Dr. Lee: Red Bay COVID-19 case requires further investigation

Premier says testing results will guide next steps

A Red Bay Primary School student who tested positive for COVID-19 produced “weakly positive” results, said Chief Medical Officer Dr. John Lee on Friday afternoon.

The child’s case will require further investigation, Lee said at the press briefing, adding that government is taking a cautious approach towards the case.

Public Health officials were dispatched to the school Friday and had completed 200 swab tests, including Year 2 classmates of the student, parents, teachers and other staff.

Testing is also being conducted at the Needs Assessment Unit where one of the child’s family members works. Thirty workers were expected to be tested there.

So far, however, Lee said the child’s parents and sibling had all tested negative for COVID-19.

The child’s sibling, like the child, is showing symptoms of a respiratory illness, he added.

There were six positive COVID-19 cases out of the 255 test results announced Friday, which included the Red Bay student. The other cases were detected in recently arrived travellers, who are in isolation.

With Friday’s results, there are eight people with active cases, six asymptomatic and two symptomatic, of which one person is in stable condition at Cayman Islands Hospital.

So far, 220 cases of COVID-19 have been confirmed in the Cayman Islands and 211 have recovered.

In the child’s case, Medical Officer of Health Dr. Samuel Williams-Rodriguez said the youngster had initially been taken to see a doctor due to mild flu-like symptoms. A COVID-19 test was recommended at that time, which came back positive.

Anyone with flu-like symptoms should contact their healthcare provider to determine if there is a need for COVID testing, Williams-Rodriguez said.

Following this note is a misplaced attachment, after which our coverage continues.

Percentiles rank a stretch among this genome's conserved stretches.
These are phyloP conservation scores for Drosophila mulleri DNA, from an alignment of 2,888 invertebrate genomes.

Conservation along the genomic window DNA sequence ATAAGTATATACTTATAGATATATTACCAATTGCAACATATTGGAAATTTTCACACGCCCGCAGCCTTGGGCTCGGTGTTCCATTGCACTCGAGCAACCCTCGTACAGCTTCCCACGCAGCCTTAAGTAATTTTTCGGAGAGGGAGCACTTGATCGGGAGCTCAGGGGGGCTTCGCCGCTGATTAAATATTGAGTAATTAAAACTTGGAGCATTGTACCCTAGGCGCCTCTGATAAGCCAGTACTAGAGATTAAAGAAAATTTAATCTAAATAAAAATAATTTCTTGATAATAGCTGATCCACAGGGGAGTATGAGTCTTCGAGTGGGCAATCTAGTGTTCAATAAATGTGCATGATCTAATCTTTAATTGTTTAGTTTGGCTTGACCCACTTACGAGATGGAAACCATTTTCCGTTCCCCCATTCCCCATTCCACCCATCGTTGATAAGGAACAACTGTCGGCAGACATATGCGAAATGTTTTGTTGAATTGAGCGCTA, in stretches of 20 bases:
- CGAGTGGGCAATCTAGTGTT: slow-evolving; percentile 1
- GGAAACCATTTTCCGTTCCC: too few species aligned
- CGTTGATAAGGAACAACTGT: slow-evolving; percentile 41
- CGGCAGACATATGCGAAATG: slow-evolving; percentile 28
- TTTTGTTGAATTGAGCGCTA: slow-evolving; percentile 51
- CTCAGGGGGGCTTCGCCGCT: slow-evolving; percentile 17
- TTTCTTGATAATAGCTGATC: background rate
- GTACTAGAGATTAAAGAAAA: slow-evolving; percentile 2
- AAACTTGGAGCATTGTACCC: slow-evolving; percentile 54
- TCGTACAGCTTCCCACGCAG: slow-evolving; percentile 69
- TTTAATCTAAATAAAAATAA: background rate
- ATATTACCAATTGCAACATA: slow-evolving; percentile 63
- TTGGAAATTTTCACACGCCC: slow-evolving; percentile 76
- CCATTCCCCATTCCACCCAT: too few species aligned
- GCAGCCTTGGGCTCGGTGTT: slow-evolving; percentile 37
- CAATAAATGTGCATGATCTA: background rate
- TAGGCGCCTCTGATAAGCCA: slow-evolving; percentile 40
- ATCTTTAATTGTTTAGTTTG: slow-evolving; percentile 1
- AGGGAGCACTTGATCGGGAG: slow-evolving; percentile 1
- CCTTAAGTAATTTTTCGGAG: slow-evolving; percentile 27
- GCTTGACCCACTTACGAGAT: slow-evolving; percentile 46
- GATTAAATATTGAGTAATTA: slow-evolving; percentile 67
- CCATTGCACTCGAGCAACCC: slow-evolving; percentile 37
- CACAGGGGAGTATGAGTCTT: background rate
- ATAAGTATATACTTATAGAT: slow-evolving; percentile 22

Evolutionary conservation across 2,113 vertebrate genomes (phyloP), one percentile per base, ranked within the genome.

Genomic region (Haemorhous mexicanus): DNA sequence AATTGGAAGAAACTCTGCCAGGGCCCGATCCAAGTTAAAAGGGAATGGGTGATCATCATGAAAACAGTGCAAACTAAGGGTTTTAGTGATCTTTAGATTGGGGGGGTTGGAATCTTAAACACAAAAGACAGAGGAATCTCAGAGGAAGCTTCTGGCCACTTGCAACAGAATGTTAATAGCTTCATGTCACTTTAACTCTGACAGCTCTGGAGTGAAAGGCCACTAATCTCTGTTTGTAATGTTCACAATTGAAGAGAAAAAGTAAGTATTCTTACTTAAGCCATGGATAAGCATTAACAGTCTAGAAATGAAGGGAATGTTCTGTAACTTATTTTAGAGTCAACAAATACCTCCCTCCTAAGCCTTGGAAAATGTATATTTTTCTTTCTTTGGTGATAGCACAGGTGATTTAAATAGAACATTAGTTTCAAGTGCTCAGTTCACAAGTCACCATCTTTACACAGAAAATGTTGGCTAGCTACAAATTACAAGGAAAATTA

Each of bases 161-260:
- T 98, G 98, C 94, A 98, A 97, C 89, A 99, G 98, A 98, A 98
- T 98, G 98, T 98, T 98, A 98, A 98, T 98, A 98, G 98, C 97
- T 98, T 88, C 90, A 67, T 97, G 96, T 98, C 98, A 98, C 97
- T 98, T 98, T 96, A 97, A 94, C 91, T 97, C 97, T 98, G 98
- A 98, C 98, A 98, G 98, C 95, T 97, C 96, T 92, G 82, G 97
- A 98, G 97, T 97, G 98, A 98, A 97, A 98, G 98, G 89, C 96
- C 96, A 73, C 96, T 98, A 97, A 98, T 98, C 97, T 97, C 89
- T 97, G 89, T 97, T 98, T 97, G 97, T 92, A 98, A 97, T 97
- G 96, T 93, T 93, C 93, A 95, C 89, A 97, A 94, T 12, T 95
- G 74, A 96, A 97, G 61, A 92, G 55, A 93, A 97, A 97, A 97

Lee said the child had started displaying flu-like symptoms on Friday and had either not attended school or had been taken out of school that day. The child had not attended school this week, and was tested at hospital on Thursday, 8 Oct.

He said that while, in the case of the Red Bay Primary student, a false positive was possible, he did not believe that was the case.

“What makes me think this is not an error is we are looking at two different gene points and they both came back positive,” Lee said.

He said one confirmatory test had returned negative results, so further investigation was warranted.

Later on Friday, the Health Services Authority issued a press release saying it would offer drive-through COVID-19 testing at the Cayman Islands Hospital from 7:30-11am on Saturday, 10 Oct. No pre-registration is required. Anyone attending is reminded to wear a face mask and to bring a photo ID, including for children.

The drive-through testing tents will be located on the main hospital campus near by the MRI/Dialysis parking lot at the main entrance. Results will be emailed within 24 hours, the HSA said.

Premier Alden McLaughlin said government would be guided by science in determining next steps for the school.

“Having done 200-250 tests and [if] there are no positives, I think all of us will take considerable reassurance from that,” McLaughlin said, referring to the pending testing from Red Bay Primary and the NAU.

A press conference may be held Saturday to announce those test results.

The premier added that a deep cleaning planned at the NAU office next week is not related to the case at Red Bay. He discouraged speculation and rumours.

“The landlord had previously scheduled a deep cleaning of the premises to start next week,” he said.

Regarding TravelCayman, previously known as TravelTime, the premier said October’s inbound flights have reached the 800-person limit and no new applications for this month will be accepted.

He advised those planning to travel in November or later to hold off on their TravelCayman applications to allow time to prioritise October’s travellers.

The premier rejected criticism of the soft opening of the islands’ borders, saying that Cayman is up to the task to react quickly to any new cases.

“We do have a steady flow of people coming to Cayman and leaving Cayman but we don’t have general tourism,” he said.

“I’m not sure we could be more careful than we currently are.”

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